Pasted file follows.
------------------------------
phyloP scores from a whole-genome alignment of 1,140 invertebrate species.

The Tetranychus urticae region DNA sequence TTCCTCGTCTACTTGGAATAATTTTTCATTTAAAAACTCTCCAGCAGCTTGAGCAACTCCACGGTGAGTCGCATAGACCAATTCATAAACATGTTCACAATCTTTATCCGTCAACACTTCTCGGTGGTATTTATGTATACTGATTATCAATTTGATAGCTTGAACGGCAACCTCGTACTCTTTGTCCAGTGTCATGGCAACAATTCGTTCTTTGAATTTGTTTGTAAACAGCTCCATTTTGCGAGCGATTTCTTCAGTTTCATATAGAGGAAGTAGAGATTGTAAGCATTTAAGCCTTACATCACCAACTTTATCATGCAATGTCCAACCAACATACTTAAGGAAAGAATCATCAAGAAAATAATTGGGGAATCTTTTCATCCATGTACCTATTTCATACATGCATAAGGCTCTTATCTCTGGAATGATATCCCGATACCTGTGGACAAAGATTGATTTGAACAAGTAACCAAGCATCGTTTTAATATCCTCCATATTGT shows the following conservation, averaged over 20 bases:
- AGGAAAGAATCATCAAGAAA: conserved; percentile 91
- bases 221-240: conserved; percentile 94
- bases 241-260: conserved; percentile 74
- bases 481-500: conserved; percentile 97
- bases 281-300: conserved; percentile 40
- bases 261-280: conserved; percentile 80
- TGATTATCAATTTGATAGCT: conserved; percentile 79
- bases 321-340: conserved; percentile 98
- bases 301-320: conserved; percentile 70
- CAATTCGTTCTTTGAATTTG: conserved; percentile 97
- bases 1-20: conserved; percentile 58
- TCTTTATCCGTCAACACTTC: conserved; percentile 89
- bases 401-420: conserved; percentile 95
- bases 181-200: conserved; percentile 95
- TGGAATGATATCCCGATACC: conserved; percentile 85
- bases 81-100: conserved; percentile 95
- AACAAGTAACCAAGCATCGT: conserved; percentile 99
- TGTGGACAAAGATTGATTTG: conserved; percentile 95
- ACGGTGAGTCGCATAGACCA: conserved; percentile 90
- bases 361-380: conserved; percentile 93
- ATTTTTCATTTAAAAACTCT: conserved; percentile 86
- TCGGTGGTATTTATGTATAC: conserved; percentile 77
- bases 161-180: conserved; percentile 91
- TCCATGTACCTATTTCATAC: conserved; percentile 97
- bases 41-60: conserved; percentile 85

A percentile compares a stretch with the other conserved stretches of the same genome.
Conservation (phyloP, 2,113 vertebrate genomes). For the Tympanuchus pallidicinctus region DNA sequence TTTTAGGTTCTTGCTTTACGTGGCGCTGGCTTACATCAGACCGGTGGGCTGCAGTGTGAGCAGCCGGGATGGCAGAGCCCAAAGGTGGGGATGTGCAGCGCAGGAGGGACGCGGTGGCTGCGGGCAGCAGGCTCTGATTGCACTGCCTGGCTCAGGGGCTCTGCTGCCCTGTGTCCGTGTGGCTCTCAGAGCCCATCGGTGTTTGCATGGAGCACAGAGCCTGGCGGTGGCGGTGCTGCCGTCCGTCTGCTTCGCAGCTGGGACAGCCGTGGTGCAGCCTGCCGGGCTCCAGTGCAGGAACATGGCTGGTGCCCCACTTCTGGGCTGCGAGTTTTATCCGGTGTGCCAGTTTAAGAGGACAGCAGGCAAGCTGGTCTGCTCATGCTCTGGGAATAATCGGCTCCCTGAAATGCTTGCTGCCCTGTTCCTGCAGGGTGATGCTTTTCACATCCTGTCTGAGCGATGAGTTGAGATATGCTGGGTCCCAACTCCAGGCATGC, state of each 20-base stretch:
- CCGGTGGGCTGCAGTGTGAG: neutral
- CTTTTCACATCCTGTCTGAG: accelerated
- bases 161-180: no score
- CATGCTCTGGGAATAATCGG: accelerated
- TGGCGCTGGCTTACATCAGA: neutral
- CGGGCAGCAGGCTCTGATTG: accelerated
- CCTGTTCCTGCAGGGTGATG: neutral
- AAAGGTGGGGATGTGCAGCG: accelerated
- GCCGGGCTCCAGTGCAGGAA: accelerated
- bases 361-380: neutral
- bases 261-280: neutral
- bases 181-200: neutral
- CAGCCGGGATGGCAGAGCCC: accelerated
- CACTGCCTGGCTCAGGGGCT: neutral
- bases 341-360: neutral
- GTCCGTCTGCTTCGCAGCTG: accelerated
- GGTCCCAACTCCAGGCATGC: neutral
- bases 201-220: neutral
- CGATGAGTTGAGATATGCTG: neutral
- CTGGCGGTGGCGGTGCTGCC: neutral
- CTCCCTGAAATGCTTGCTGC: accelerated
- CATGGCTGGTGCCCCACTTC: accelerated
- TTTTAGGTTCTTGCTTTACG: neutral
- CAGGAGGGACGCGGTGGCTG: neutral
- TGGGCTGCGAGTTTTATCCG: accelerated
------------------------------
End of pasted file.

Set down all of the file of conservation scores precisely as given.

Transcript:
phyloP scores from a whole-genome alignment of 1,140 invertebrate species.

The Tetranychus urticae region DNA sequence TTCCTCGTCTACTTGGAATAATTTTTCATTTAAAAACTCTCCAGCAGCTTGAGCAACTCCACGGTGAGTCGCATAGACCAATTCATAAACATGTTCACAATCTTTATCCGTCAACACTTCTCGGTGGTATTTATGTATACTGATTATCAATTTGATAGCTTGAACGGCAACCTCGTACTCTTTGTCCAGTGTCATGGCAACAATTCGTTCTTTGAATTTGTTTGTAAACAGCTCCATTTTGCGAGCGATTTCTTCAGTTTCATATAGAGGAAGTAGAGATTGTAAGCATTTAAGCCTTACATCACCAACTTTATCATGCAATGTCCAACCAACATACTTAAGGAAAGAATCATCAAGAAAATAATTGGGGAATCTTTTCATCCATGTACCTATTTCATACATGCATAAGGCTCTTATCTCTGGAATGATATCCCGATACCTGTGGACAAAGATTGATTTGAACAAGTAACCAAGCATCGTTTTAATATCCTCCATATTGT shows the following conservation, averaged over 20 bases:
- AGGAAAGAATCATCAAGAAA: conserved; percentile 91
- bases 221-240: conserved; percentile 94
- bases 241-260: conserved; percentile 74
- bases 481-500: conserved; percentile 97
- bases 281-300: conserved; percentile 40
- bases 261-280: conserved; percentile 80
- TGATTATCAATTTGATAGCT: conserved; percentile 79
- bases 321-340: conserved; percentile 98
- bases 301-320: conserved; percentile 70
- CAATTCGTTCTTTGAATTTG: conserved; percentile 97
- bases 1-20: conserved; percentile 58
- TCTTTATCCGTCAACACTTC: conserved; percentile 89
- bases 401-420: conserved; percentile 95
- bases 181-200: conserved; percentile 95
- TGGAATGATATCCCGATACC: conserved; percentile 85
- bases 81-100: conserved; percentile 95
- AACAAGTAACCAAGCATCGT: conserved; percentile 99
- TGTGGACAAAGATTGATTTG: conserved; percentile 95
- ACGGTGAGTCGCATAGACCA: conserved; percentile 90
- bases 361-380: conserved; percentile 93
- ATTTTTCATTTAAAAACTCT: conserved; percentile 86
- TCGGTGGTATTTATGTATAC: conserved; percentile 77
- bases 161-180: conserved; percentile 91
- TCCATGTACCTATTTCATAC: conserved; percentile 97
- bases 41-60: conserved; percentile 85

A percentile compares a stretch with the other conserved stretches of the same genome.
Conservation (phyloP, 2,113 vertebrate genomes). For the Tympanuchus pallidicinctus region DNA sequence TTTTAGGTTCTTGCTTTACGTGGCGCTGGCTTACATCAGACCGGTGGGCTGCAGTGTGAGCAGCCGGGATGGCAGAGCCCAAAGGTGGGGATGTGCAGCGCAGGAGGGACGCGGTGGCTGCGGGCAGCAGGCTCTGATTGCACTGCCTGGCTCAGGGGCTCTGCTGCCCTGTGTCCGTGTGGCTCTCAGAGCCCATCGGTGTTTGCATGGAGCACAGAGCCTGGCGGTGGCGGTGCTGCCGTCCGTCTGCTTCGCAGCTGGGACAGCCGTGGTGCAGCCTGCCGGGCTCCAGTGCAGGAACATGGCTGGTGCCCCACTTCTGGGCTGCGAGTTTTATCCGGTGTGCCAGTTTAAGAGGACAGCAGGCAAGCTGGTCTGCTCATGCTCTGGGAATAATCGGCTCCCTGAAATGCTTGCTGCCCTGTTCCTGCAGGGTGATGCTTTTCACATCCTGTCTGAGCGATGAGTTGAGATATGCTGGGTCCCAACTCCAGGCATGC, state of each 20-base stretch:
- CCGGTGGGCTGCAGTGTGAG: neutral
- CTTTTCACATCCTGTCTGAG: accelerated
- bases 161-180: no score
- CATGCTCTGGGAATAATCGG: accelerated
- TGGCGCTGGCTTACATCAGA: neutral
- CGGGCAGCAGGCTCTGATTG: accelerated
- CCTGTTCCTGCAGGGTGATG: neutral
- AAAGGTGGGGATGTGCAGCG: accelerated
- GCCGGGCTCCAGTGCAGGAA: accelerated
- bases 361-380: neutral
- bases 261-280: neutral
- bases 181-200: neutral
- CAGCCGGGATGGCAGAGCCC: accelerated
- CACTGCCTGGCTCAGGGGCT: neutral
- bases 341-360: neutral
- GTCCGTCTGCTTCGCAGCTG: accelerated
- GGTCCCAACTCCAGGCATGC: neutral
- bases 201-220: neutral
- CGATGAGTTGAGATATGCTG: neutral
- CTGGCGGTGGCGGTGCTGCC: neutral
- CTCCCTGAAATGCTTGCTGC: accelerated
- CATGGCTGGTGCCCCACTTC: accelerated
- TTTTAGGTTCTTGCTTTACG: neutral
- CAGGAGGGACGCGGTGGCTG: neutral
- TGGGCTGCGAGTTTTATCCG: accelerated